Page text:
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John Gordon Sinclair
When "American Psycho" was released early in 2000 it reaffirmed author Bret Easton Ellis as the controversial "bad boy" of contemporary American Fiction. "This is Not an Exit" reveals the world inhabited by Ellis. In HD.
Is there really a need to re-examine the seemingly worn-out subject of the plain, skinny guy looking for his heart's desire while his hunky jock buddy gets all the girls with little effort? Yes indeed, and Mark Pellington's "Going All the Way" takes a harder look at just that theme while adding a little humor and dark pathos to the mix.
Based on the novel by Dan Wakefield (who also wrote the screenplay), this film hopes to show another side of the familiar topic of very different male friends who emotionally lean on each other through the trials of dating, this time set in post-Korean War middle America. Servicemen "Sonny" (Jeremy Davies) and "Gunner" (Ben Affleck) had gone to the same high school but haven't seen each other in quite a while when they meet on a train returning to their native Indianapolis.
Sonny is the soft-spoken, non-athletic ex-photographer who did not see action, while Gunner is the handsome, ex-all-around-jock ladies man who served in Korea. Gunner has returned a changed man after his contact with Zen Buddhism (!), which has made him rethink his vacuous high school and college years and wants more out of life, partly explaining why he befriends the likes of Sonny, who he wouldn't have paid much attention to in the old days.
The root cause perhaps of their emotional differences is that Gunner, besides having the typical charmed life seen in other films of this genre, has a very hot, free-spirited, with-it but bigoted mother, Nina (Leslie Ann Warren), whereas Sonny's parents (Jill Clayburgh and John Lordan) are rather plain, unexciting, very religious and controlling. Back home, the guys have fairly sophisticated personal conversations at bars, and Sonny even teaches Gunner about photography, something that interests the latter because he has some artistic spirit to express. They soon become fast friends.
After a while, Gunner begins to question his sex-based relationship with ex-high school sweetheart DeeDee, who wants to get married because she is already 23 years old, after he meets the intellectually stimulating and physically delicious Marty (Rachel Weisz), who is a Jewish (gasp!) art student who inspires Gunner to dabble in abstract painting. Meanwhile, Sonny has gone back to his old sweetheart, the aptly named Buddy (Amy Locane), with whom he has sex--in his religious parents' house, no less!--but for whom he has little passion; it is a comfortable relationship of convenience that Buddy wishes could be more but who doesn't press him on it.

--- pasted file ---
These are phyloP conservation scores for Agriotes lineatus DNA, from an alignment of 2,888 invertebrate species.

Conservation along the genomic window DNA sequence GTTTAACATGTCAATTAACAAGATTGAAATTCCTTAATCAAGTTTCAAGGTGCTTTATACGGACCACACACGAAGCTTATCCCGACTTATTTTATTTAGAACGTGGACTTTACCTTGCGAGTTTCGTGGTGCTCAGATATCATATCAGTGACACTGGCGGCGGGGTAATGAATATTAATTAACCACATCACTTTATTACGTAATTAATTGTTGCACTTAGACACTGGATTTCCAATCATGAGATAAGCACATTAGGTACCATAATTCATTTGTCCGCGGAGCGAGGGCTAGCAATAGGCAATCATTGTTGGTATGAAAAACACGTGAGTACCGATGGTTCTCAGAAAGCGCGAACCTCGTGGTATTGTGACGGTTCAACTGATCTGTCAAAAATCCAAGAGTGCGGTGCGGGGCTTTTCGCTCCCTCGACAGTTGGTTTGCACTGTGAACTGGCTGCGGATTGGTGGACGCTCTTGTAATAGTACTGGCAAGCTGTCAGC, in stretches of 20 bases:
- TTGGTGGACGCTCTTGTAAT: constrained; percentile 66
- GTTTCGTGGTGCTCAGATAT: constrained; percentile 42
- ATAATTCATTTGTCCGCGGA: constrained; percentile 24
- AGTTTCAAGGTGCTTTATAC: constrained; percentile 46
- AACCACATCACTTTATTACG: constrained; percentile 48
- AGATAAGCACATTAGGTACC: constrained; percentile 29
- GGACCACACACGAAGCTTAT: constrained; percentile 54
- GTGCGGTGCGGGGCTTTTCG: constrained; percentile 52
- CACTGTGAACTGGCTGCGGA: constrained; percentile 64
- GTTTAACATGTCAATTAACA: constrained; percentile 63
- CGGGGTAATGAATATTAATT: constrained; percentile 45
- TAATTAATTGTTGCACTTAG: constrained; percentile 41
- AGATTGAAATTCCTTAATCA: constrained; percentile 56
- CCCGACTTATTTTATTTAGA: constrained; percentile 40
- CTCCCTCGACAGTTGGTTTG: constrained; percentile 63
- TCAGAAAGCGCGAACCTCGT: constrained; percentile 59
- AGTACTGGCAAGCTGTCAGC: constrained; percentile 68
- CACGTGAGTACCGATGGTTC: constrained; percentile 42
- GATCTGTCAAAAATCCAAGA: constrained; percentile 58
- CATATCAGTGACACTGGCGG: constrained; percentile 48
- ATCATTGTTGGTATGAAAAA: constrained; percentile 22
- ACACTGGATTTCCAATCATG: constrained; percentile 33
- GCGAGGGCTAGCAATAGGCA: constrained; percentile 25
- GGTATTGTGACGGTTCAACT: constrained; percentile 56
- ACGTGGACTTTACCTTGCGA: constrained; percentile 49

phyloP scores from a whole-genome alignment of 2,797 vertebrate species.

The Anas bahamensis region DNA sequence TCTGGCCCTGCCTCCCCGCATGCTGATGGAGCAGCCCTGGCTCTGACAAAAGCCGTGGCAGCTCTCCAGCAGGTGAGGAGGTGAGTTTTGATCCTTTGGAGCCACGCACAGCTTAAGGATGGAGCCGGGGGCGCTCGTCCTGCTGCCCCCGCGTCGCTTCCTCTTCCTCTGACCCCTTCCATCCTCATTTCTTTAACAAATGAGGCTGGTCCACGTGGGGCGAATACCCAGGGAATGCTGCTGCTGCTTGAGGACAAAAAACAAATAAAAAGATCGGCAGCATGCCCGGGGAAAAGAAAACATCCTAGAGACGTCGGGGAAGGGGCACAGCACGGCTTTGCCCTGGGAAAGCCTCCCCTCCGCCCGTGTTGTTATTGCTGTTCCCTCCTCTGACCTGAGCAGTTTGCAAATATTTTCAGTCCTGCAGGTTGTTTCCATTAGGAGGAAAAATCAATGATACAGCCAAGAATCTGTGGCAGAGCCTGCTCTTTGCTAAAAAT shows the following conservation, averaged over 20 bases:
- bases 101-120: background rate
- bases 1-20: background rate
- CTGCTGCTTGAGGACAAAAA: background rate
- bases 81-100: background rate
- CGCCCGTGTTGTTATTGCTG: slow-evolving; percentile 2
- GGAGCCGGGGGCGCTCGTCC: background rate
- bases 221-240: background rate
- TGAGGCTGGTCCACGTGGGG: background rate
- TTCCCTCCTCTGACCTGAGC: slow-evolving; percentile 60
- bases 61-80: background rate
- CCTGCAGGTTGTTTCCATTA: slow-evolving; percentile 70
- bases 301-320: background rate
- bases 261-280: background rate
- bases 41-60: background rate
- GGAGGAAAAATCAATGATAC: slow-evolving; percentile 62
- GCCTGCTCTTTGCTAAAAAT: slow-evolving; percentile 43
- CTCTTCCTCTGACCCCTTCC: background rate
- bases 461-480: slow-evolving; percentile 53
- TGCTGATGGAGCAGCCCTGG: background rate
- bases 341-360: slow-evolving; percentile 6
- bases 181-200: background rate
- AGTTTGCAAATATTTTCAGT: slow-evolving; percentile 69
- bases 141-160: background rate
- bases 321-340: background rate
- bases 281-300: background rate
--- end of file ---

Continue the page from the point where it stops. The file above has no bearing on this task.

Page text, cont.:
However, when Sonny ends up meeting Marty's gorgeous, sensuous friend Gail (Rose McGowan) and is convinced she is "the one," he is exceptionally funny and charming, mostly due to excessive liquor, but has trouble "performing" when they get down to business. The troubled feelings caused by this setback, combined with Gunner's impending trip to New York City to follow after Marty and to start a new life there, sends the already rather emotionally fragile/unstable Sonny into a depression, causing a chain of events that the two will not soon forget.
Sure, the basic premise of the film is a familiar one, but the performances and production values are what kept my attention. Davies' rather odd acting style adds an effective extra layer of pathos to the troubled Sonny, and Affleck is quite on the mark (despite a couple of distractingly anachronistic mannerisms) for what we are looking for in a smooth and handsome Gunner type. Clayburgh is completely believable as Sonny's over-the-top-sweet but covertly manipulative mother; however, I would have liked to see more of Warren, whose scene-stealing Nina was a great mix of sex appeal and shocking ignorance. Filmed in Indiana, the movie has nice outdoor scenes, unobtrusive sets (although the abstract painting at the museum is fabulous) and a fun score that add to the overall effect, with the exception of the opening tune which actually came out three years after the setting of this movie!
"Going All the Way" is no 10-star film, to be sure, but the earnest efforts of cast and crew come through sufficiently that it is worth your while to give it a look. This is a character-driven film that asks you to open your heart and, although set in the 1950s, examines one aspect of the human condition that we can relate to even today.
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